Such approaches may employ the in-phase and quadrature values from responses received from multiple transponders in the field. Such approaches may unexpectedly and advantageously take advantage of the large number of collisions resulting from purposely causing the transponders in the field to concurrently respond. Thus, such successfully using responses from which encoded information cannot be discerned due to the collisions, to set the value of the query or Q value. The approaches even strive to initially produce a large number of collisions by forcing all or substantially all transponders in the field to respond to an initial query or interrogation. Under conventional operation, a reader would typically try to minimize the number of collisions. Under conventional operation, a reader would typically discard collided responses, which the reader could not decode, and may repeat the singulation process.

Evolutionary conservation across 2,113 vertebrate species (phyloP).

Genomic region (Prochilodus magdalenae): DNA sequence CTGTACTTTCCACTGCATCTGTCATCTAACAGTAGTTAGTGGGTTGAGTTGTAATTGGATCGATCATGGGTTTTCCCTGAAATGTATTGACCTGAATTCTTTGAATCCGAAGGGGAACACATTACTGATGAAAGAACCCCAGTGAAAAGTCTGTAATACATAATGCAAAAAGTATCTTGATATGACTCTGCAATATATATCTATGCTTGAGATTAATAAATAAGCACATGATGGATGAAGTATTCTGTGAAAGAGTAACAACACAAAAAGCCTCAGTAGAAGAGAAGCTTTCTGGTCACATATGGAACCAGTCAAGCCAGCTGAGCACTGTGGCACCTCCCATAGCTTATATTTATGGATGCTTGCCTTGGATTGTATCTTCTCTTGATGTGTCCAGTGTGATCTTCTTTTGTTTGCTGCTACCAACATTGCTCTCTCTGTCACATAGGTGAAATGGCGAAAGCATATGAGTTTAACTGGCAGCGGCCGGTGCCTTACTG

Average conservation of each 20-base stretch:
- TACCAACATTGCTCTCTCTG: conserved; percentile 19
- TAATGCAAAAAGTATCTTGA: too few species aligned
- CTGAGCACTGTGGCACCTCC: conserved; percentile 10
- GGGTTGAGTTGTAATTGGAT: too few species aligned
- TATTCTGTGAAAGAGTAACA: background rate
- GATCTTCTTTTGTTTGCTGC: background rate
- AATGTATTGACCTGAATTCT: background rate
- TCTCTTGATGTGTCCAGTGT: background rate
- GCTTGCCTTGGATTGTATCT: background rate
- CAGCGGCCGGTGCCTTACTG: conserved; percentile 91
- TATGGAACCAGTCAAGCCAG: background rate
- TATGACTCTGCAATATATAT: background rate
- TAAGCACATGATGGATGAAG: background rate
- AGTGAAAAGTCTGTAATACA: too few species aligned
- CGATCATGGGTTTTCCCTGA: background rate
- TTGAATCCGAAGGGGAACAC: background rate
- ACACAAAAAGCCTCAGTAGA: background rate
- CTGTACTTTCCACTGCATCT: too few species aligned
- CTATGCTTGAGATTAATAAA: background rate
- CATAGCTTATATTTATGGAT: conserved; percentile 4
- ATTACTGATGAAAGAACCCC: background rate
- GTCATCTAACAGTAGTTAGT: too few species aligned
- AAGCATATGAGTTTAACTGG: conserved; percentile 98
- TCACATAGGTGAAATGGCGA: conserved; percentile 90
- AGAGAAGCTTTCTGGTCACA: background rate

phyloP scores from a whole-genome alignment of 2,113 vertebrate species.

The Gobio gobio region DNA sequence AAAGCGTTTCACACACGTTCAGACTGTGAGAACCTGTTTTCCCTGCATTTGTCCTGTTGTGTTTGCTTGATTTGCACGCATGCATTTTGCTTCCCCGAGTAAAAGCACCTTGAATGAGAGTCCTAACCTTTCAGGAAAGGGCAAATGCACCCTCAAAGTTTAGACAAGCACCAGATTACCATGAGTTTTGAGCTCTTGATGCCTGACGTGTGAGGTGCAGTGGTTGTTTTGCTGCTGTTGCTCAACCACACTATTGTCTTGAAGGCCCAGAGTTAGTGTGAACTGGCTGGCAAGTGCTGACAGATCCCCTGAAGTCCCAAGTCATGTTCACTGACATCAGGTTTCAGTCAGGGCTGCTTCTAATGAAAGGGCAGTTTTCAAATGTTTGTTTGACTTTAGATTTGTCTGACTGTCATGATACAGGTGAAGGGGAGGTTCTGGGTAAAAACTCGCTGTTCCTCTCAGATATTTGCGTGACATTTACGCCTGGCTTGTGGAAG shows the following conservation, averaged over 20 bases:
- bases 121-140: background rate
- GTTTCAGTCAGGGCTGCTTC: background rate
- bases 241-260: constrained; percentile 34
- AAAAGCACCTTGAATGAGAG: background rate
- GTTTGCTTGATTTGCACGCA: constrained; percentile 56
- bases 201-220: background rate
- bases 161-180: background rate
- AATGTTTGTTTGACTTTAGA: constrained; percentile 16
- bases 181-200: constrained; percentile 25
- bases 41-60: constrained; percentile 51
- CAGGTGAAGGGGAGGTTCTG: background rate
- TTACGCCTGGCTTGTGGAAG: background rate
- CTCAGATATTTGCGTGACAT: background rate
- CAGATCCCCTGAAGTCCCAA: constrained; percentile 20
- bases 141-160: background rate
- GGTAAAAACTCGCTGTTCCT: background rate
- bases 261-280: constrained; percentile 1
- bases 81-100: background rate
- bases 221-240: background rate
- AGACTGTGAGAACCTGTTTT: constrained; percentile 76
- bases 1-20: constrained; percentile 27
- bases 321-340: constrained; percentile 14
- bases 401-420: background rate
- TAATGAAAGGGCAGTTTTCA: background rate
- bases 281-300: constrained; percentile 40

The approaches described herein may further include, singulating transponders using the determined value for the query or Q value. These approaches may significantly decrease transponder singulation time and thereby significantly increase transponder read rate.

The approaches described herein may have other uses, the determined value of the query or Q value being an indicator of the total number of transponders in a field that respond to an interrogation of inquiry. These approaches may have application in a variety of fields beyond the ADC field.

An interrogator may be summarized as including at least one antenna; a transmitter communicatively coupled to the at least one antenna; a receiver communicatively coupled to the at least one antenna; a controller communicatively coupled with the transmitter and configured to: cause the transmitter to transmit a first query from the interrogator with a query value set to a first value that causes all transponders in a field that receive the first query to respond concurrently; and determine an estimated number N of total transponders in the field based at least in part on a number of baseband demodulated in-phase and quadrature values of any responses to the first query received by the interrogator from the transponders in the field that respond to the first query.